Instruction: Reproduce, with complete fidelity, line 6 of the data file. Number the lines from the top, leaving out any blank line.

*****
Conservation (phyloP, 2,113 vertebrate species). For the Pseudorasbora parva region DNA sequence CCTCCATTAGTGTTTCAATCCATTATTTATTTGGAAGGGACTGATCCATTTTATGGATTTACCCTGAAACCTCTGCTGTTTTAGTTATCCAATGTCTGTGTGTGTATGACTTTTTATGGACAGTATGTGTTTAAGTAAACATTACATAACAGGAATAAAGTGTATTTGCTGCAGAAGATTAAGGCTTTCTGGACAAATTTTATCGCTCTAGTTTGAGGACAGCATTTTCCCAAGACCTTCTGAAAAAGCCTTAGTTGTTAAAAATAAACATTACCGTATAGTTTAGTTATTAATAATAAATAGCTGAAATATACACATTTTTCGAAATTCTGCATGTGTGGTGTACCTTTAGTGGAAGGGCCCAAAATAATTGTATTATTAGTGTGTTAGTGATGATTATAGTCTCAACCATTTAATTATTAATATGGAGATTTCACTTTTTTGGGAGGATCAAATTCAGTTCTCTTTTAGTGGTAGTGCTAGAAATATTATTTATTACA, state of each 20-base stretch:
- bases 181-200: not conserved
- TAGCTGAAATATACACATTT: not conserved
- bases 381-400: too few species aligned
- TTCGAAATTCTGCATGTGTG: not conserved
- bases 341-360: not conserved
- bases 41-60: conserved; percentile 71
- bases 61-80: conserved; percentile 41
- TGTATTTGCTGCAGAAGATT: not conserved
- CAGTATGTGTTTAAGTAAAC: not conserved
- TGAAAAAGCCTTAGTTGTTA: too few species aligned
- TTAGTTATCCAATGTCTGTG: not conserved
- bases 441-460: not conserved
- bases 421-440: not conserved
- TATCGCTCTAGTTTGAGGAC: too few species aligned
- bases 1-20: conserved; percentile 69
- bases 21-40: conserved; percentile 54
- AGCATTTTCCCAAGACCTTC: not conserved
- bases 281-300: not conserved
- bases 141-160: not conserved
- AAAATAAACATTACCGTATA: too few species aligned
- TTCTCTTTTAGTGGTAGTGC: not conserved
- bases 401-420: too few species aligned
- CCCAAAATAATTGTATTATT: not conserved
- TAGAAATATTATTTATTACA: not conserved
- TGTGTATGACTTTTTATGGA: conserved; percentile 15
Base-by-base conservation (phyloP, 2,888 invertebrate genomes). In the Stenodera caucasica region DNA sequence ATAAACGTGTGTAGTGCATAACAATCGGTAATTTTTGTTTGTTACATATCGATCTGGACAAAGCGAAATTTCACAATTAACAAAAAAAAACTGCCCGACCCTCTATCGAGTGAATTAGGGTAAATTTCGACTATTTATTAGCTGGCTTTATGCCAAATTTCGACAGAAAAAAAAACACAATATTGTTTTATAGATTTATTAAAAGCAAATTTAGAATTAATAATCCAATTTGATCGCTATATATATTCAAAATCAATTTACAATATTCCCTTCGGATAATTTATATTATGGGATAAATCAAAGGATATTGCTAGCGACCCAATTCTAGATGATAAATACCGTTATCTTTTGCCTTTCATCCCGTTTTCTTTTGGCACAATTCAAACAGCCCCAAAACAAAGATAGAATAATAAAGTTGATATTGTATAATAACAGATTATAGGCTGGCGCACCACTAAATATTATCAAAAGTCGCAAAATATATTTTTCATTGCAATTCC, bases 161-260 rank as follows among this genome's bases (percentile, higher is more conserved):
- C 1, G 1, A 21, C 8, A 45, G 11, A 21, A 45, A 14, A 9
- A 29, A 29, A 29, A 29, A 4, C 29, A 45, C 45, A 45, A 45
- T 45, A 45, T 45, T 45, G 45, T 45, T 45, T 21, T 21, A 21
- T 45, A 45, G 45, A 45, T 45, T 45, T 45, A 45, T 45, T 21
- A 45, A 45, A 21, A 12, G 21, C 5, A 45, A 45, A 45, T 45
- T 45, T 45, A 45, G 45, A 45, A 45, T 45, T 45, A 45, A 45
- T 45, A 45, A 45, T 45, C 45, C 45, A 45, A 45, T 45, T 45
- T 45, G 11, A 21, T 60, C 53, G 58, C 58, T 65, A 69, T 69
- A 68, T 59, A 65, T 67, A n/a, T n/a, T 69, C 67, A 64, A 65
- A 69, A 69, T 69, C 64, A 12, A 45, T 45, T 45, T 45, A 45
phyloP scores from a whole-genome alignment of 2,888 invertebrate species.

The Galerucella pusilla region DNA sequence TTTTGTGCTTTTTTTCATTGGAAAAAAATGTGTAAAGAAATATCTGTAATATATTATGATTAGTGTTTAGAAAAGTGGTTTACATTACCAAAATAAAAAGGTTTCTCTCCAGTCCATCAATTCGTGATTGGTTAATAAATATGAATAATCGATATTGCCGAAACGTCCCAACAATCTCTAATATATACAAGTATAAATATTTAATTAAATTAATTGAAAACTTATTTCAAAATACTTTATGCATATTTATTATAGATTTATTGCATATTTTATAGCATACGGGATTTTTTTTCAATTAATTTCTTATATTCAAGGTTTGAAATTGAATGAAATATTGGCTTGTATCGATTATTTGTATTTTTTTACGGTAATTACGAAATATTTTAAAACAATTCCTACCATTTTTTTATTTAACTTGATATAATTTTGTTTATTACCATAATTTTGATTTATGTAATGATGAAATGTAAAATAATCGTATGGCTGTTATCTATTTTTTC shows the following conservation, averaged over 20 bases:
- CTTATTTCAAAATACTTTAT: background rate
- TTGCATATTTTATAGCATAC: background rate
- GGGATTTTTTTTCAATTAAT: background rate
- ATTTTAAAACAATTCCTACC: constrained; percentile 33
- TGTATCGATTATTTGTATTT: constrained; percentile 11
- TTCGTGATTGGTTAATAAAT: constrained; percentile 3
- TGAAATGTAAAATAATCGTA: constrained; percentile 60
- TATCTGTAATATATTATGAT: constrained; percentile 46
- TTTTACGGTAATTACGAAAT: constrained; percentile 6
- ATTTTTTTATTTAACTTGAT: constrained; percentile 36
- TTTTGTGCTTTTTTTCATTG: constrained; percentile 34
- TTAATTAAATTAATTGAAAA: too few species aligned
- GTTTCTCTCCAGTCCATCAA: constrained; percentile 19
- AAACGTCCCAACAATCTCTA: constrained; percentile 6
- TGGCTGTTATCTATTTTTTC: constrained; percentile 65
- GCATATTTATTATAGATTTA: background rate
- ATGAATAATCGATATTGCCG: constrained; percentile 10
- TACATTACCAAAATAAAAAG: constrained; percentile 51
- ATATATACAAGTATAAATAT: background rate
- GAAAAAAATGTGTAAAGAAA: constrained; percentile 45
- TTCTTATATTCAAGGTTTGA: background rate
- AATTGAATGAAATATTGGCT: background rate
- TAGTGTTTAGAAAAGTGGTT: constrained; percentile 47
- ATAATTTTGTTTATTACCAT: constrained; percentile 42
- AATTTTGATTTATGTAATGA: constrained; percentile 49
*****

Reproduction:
- bases 341-360: not conserved